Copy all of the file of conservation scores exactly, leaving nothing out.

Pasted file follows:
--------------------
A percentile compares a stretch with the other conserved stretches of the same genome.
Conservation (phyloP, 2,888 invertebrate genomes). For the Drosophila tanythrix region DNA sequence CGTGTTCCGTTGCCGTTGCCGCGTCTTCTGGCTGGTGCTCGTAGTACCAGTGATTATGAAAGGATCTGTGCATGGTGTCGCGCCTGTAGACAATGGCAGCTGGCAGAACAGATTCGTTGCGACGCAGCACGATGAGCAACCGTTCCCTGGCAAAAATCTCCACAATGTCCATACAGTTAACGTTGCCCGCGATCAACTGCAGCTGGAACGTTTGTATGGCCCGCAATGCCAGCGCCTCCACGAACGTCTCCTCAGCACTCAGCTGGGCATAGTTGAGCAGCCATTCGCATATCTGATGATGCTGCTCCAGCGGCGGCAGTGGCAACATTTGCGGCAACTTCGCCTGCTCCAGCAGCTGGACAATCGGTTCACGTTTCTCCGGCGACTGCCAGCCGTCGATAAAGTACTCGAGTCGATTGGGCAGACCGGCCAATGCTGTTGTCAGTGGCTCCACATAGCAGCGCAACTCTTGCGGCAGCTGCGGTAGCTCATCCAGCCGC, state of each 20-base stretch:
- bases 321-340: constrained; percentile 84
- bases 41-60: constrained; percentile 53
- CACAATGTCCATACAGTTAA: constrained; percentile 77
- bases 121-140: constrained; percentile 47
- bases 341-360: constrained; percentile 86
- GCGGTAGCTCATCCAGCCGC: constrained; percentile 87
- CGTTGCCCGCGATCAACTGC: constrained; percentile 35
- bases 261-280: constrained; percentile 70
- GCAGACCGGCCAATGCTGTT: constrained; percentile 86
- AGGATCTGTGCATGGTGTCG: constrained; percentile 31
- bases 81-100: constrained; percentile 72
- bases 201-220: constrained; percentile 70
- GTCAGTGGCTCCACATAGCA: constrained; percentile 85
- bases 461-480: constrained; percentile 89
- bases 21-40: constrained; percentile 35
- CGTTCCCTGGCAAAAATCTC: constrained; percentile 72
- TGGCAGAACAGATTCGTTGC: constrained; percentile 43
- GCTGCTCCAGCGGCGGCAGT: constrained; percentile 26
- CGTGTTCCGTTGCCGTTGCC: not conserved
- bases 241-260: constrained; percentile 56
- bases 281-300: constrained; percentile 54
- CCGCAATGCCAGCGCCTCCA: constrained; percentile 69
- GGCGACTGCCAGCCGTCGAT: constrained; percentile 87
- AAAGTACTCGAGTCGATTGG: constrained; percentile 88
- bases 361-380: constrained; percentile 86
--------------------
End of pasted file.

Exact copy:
A percentile compares a stretch with the other conserved stretches of the same genome.
Conservation (phyloP, 2,888 invertebrate genomes). For the Drosophila tanythrix region DNA sequence CGTGTTCCGTTGCCGTTGCCGCGTCTTCTGGCTGGTGCTCGTAGTACCAGTGATTATGAAAGGATCTGTGCATGGTGTCGCGCCTGTAGACAATGGCAGCTGGCAGAACAGATTCGTTGCGACGCAGCACGATGAGCAACCGTTCCCTGGCAAAAATCTCCACAATGTCCATACAGTTAACGTTGCCCGCGATCAACTGCAGCTGGAACGTTTGTATGGCCCGCAATGCCAGCGCCTCCACGAACGTCTCCTCAGCACTCAGCTGGGCATAGTTGAGCAGCCATTCGCATATCTGATGATGCTGCTCCAGCGGCGGCAGTGGCAACATTTGCGGCAACTTCGCCTGCTCCAGCAGCTGGACAATCGGTTCACGTTTCTCCGGCGACTGCCAGCCGTCGATAAAGTACTCGAGTCGATTGGGCAGACCGGCCAATGCTGTTGTCAGTGGCTCCACATAGCAGCGCAACTCTTGCGGCAGCTGCGGTAGCTCATCCAGCCGC, state of each 20-base stretch:
- bases 321-340: constrained; percentile 84
- bases 41-60: constrained; percentile 53
- CACAATGTCCATACAGTTAA: constrained; percentile 77
- bases 121-140: constrained; percentile 47
- bases 341-360: constrained; percentile 86
- GCGGTAGCTCATCCAGCCGC: constrained; percentile 87
- CGTTGCCCGCGATCAACTGC: constrained; percentile 35
- bases 261-280: constrained; percentile 70
- GCAGACCGGCCAATGCTGTT: constrained; percentile 86
- AGGATCTGTGCATGGTGTCG: constrained; percentile 31
- bases 81-100: constrained; percentile 72
- bases 201-220: constrained; percentile 70
- GTCAGTGGCTCCACATAGCA: constrained; percentile 85
- bases 461-480: constrained; percentile 89
- bases 21-40: constrained; percentile 35
- CGTTCCCTGGCAAAAATCTC: constrained; percentile 72
- TGGCAGAACAGATTCGTTGC: constrained; percentile 43
- GCTGCTCCAGCGGCGGCAGT: constrained; percentile 26
- CGTGTTCCGTTGCCGTTGCC: not conserved
- bases 241-260: constrained; percentile 56
- bases 281-300: constrained; percentile 54
- CCGCAATGCCAGCGCCTCCA: constrained; percentile 69
- GGCGACTGCCAGCCGTCGAT: constrained; percentile 87
- AAAGTACTCGAGTCGATTGG: constrained; percentile 88
- bases 361-380: constrained; percentile 86